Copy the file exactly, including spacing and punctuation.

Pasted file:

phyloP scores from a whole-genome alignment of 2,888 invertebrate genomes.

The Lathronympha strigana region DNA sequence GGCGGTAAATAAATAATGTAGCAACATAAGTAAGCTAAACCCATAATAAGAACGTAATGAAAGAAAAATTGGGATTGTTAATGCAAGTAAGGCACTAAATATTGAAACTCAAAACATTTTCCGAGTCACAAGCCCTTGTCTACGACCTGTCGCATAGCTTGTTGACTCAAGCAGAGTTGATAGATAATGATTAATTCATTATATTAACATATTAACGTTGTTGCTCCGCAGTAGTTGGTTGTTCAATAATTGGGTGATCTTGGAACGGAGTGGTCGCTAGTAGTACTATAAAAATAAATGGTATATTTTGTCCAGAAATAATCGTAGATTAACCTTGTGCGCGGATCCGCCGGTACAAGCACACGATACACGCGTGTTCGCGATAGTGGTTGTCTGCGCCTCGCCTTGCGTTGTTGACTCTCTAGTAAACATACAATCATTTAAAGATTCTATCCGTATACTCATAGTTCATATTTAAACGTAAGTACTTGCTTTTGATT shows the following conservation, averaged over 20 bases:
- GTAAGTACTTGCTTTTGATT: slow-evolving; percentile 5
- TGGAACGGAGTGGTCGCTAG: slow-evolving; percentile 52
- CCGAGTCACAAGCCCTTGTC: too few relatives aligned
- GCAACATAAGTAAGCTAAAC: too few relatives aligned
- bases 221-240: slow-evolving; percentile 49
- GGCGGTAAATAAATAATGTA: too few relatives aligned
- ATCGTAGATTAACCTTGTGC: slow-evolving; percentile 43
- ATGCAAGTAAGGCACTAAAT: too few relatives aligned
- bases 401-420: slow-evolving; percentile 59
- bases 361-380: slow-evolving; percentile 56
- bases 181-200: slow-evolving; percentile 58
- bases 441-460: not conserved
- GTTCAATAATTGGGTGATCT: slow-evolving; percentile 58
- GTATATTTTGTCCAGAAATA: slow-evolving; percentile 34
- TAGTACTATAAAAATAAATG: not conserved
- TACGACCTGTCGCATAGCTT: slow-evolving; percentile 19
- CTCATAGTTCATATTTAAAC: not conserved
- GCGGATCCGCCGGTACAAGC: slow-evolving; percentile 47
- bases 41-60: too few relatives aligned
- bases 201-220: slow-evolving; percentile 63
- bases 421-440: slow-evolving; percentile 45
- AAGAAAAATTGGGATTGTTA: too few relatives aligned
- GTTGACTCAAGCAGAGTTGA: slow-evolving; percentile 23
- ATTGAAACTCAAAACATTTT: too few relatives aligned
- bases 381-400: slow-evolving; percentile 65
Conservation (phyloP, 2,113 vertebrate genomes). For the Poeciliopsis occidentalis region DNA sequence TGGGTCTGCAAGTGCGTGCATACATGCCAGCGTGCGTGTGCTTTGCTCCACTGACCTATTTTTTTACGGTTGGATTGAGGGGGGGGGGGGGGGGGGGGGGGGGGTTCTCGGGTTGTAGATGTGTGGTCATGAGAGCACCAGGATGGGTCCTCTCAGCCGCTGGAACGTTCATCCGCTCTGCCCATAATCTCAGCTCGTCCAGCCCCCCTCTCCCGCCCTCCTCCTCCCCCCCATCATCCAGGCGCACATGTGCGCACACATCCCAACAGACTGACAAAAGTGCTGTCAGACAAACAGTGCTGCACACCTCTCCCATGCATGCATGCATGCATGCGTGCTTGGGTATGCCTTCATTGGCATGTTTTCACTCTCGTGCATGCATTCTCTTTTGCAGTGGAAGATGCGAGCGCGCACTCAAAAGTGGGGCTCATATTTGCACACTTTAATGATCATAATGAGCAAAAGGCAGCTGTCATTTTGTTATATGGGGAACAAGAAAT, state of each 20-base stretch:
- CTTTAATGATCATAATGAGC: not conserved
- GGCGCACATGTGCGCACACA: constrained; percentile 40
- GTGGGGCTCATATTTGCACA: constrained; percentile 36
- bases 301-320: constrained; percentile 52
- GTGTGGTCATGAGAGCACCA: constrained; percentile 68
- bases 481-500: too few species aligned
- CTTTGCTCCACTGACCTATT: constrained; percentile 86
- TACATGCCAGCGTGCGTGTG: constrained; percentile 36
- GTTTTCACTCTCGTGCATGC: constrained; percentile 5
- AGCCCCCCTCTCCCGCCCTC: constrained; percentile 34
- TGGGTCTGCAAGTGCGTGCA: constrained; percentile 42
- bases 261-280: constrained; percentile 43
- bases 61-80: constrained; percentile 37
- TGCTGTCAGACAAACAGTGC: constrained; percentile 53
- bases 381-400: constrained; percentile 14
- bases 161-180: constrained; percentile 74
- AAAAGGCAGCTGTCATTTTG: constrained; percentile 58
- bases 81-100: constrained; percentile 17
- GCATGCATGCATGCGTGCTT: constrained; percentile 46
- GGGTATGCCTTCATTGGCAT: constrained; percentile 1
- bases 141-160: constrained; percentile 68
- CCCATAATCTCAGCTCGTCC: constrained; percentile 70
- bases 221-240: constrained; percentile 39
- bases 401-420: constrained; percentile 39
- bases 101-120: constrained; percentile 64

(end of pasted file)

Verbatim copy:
phyloP scores from a whole-genome alignment of 2,888 invertebrate genomes.

The Lathronympha strigana region DNA sequence GGCGGTAAATAAATAATGTAGCAACATAAGTAAGCTAAACCCATAATAAGAACGTAATGAAAGAAAAATTGGGATTGTTAATGCAAGTAAGGCACTAAATATTGAAACTCAAAACATTTTCCGAGTCACAAGCCCTTGTCTACGACCTGTCGCATAGCTTGTTGACTCAAGCAGAGTTGATAGATAATGATTAATTCATTATATTAACATATTAACGTTGTTGCTCCGCAGTAGTTGGTTGTTCAATAATTGGGTGATCTTGGAACGGAGTGGTCGCTAGTAGTACTATAAAAATAAATGGTATATTTTGTCCAGAAATAATCGTAGATTAACCTTGTGCGCGGATCCGCCGGTACAAGCACACGATACACGCGTGTTCGCGATAGTGGTTGTCTGCGCCTCGCCTTGCGTTGTTGACTCTCTAGTAAACATACAATCATTTAAAGATTCTATCCGTATACTCATAGTTCATATTTAAACGTAAGTACTTGCTTTTGATT shows the following conservation, averaged over 20 bases:
- GTAAGTACTTGCTTTTGATT: slow-evolving; percentile 5
- TGGAACGGAGTGGTCGCTAG: slow-evolving; percentile 52
- CCGAGTCACAAGCCCTTGTC: too few relatives aligned
- GCAACATAAGTAAGCTAAAC: too few relatives aligned
- bases 221-240: slow-evolving; percentile 49
- GGCGGTAAATAAATAATGTA: too few relatives aligned
- ATCGTAGATTAACCTTGTGC: slow-evolving; percentile 43
- ATGCAAGTAAGGCACTAAAT: too few relatives aligned
- bases 401-420: slow-evolving; percentile 59
- bases 361-380: slow-evolving; percentile 56
- bases 181-200: slow-evolving; percentile 58
- bases 441-460: not conserved
- GTTCAATAATTGGGTGATCT: slow-evolving; percentile 58
- GTATATTTTGTCCAGAAATA: slow-evolving; percentile 34
- TAGTACTATAAAAATAAATG: not conserved
- TACGACCTGTCGCATAGCTT: slow-evolving; percentile 19
- CTCATAGTTCATATTTAAAC: not conserved
- GCGGATCCGCCGGTACAAGC: slow-evolving; percentile 47
- bases 41-60: too few relatives aligned
- bases 201-220: slow-evolving; percentile 63
- bases 421-440: slow-evolving; percentile 45
- AAGAAAAATTGGGATTGTTA: too few relatives aligned
- GTTGACTCAAGCAGAGTTGA: slow-evolving; percentile 23
- ATTGAAACTCAAAACATTTT: too few relatives aligned
- bases 381-400: slow-evolving; percentile 65
Conservation (phyloP, 2,113 vertebrate genomes). For the Poeciliopsis occidentalis region DNA sequence TGGGTCTGCAAGTGCGTGCATACATGCCAGCGTGCGTGTGCTTTGCTCCACTGACCTATTTTTTTACGGTTGGATTGAGGGGGGGGGGGGGGGGGGGGGGGGGGTTCTCGGGTTGTAGATGTGTGGTCATGAGAGCACCAGGATGGGTCCTCTCAGCCGCTGGAACGTTCATCCGCTCTGCCCATAATCTCAGCTCGTCCAGCCCCCCTCTCCCGCCCTCCTCCTCCCCCCCATCATCCAGGCGCACATGTGCGCACACATCCCAACAGACTGACAAAAGTGCTGTCAGACAAACAGTGCTGCACACCTCTCCCATGCATGCATGCATGCATGCGTGCTTGGGTATGCCTTCATTGGCATGTTTTCACTCTCGTGCATGCATTCTCTTTTGCAGTGGAAGATGCGAGCGCGCACTCAAAAGTGGGGCTCATATTTGCACACTTTAATGATCATAATGAGCAAAAGGCAGCTGTCATTTTGTTATATGGGGAACAAGAAAT, state of each 20-base stretch:
- CTTTAATGATCATAATGAGC: not conserved
- GGCGCACATGTGCGCACACA: constrained; percentile 40
- GTGGGGCTCATATTTGCACA: constrained; percentile 36
- bases 301-320: constrained; percentile 52
- GTGTGGTCATGAGAGCACCA: constrained; percentile 68
- bases 481-500: too few species aligned
- CTTTGCTCCACTGACCTATT: constrained; percentile 86
- TACATGCCAGCGTGCGTGTG: constrained; percentile 36
- GTTTTCACTCTCGTGCATGC: constrained; percentile 5
- AGCCCCCCTCTCCCGCCCTC: constrained; percentile 34
- TGGGTCTGCAAGTGCGTGCA: constrained; percentile 42
- bases 261-280: constrained; percentile 43
- bases 61-80: constrained; percentile 37
- TGCTGTCAGACAAACAGTGC: constrained; percentile 53
- bases 381-400: constrained; percentile 14
- bases 161-180: constrained; percentile 74
- AAAAGGCAGCTGTCATTTTG: constrained; percentile 58
- bases 81-100: constrained; percentile 17
- GCATGCATGCATGCGTGCTT: constrained; percentile 46
- GGGTATGCCTTCATTGGCAT: constrained; percentile 1
- bases 141-160: constrained; percentile 68
- CCCATAATCTCAGCTCGTCC: constrained; percentile 70
- bases 221-240: constrained; percentile 39
- bases 401-420: constrained; percentile 39
- bases 101-120: constrained; percentile 64